Oral Literature Was the Prestigious Literature

In the ancient world, and in the world of the early Christians, we need to remember this. Prestige was associated with oral literature first, and with written literature only second. Learning was training the memory first, and the ars memoriae of locative memory and memory palaces.

In most traditional societies, it’s common to start learning bits of long epic poems at preschool ages, when kids don’t even understand the words of the archaic language they’re learning to recite or sing. They are directly exposed to all the rhetorical devices that aid memory, even when they just understand the sounds of them.

And of course, the early Christian Papias, who is known to have been mentored by some of Paul’s cousins who were female physicians, and ran a free clinic but sponsored the building of three monasteries, said outright that he preferred learning the teaching of Jesus and the apostles from people who had heard them preach, and not from books.

(Although his huge book of written reminiscences of eyewitness testimony has almost entirely been lost to us. Which shows the problem with relying on oral or written testimony.)

So it makes perfect sense that Paul (or whoever, or Paul’s team helping him) would compose a speech or series of speeches with more formal Greek and more rhetorical devices than he would use in a mere letter.

2 Comments

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2 responses to “Oral Literature Was the Prestigious Literature

  1. Fascinating point. Would you infer from this a much stronger possibility that St. Paul did in fact compose the Letter to the Hebrews than today’s “Scripture scholars” are willing to admit? I have always found unconvincing some of the “consensus” positions on the authorship and sources of Scripture, especially the New Testament, including the origin of Hebrews. I am no Scripture scholar, nor am I a theologian, but to me, those are both good things. 😂. I just look to the historical Magisterium and try to use good sense. Thus, I accept Paul as the author/composer of Hebrews, and accept the traditional ordering of the Gospels as indicating their chronological age, so to speak.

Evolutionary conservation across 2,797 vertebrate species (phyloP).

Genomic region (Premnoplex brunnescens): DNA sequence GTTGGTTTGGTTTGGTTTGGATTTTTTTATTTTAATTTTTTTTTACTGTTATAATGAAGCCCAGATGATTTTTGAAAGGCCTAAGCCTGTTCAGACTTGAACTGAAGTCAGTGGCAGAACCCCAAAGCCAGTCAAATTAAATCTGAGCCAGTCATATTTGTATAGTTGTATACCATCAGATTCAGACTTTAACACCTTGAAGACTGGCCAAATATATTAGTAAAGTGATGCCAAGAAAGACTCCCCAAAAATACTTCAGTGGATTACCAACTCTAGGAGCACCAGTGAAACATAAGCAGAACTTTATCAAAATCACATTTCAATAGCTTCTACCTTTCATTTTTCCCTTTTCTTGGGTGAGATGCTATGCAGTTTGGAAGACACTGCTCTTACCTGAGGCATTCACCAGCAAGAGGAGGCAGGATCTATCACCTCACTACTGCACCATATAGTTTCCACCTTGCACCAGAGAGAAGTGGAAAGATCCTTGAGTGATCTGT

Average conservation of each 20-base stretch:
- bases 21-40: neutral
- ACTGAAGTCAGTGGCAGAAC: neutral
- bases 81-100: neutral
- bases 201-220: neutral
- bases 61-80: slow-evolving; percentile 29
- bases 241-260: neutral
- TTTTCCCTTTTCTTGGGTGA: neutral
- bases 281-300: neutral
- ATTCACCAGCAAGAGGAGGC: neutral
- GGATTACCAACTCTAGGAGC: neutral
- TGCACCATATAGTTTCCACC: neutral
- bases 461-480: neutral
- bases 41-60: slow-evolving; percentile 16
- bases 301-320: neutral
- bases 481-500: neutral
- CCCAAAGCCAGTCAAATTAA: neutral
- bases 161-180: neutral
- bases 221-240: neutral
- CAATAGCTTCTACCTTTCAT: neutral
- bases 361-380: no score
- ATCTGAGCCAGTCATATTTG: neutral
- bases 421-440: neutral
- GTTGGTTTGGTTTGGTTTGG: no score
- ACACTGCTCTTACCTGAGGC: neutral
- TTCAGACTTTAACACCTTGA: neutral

I also find the entire “Q Document” theory to be silly speculation, likely invented by people who don’t want the Scriptures to be accepted as inerrant and Divinely inspired. I like to ask folks who push that theory two questions: First, where is the Q document or any evidence that it actually existed? Second: What if we just accept the Synoptic Gospels as true and stop trying to poke holes in traditional understanding of how they came to be written? I haven’t yet received a satisfactory answer to either question.
    Ok, sorry for the long rant. Happy Advent!

    • I’ve noticed “scripture scholar” tends to mean “guy who is saying something that nobody else is”, which isn’t exactly a good selection factor for accuracy. 😀

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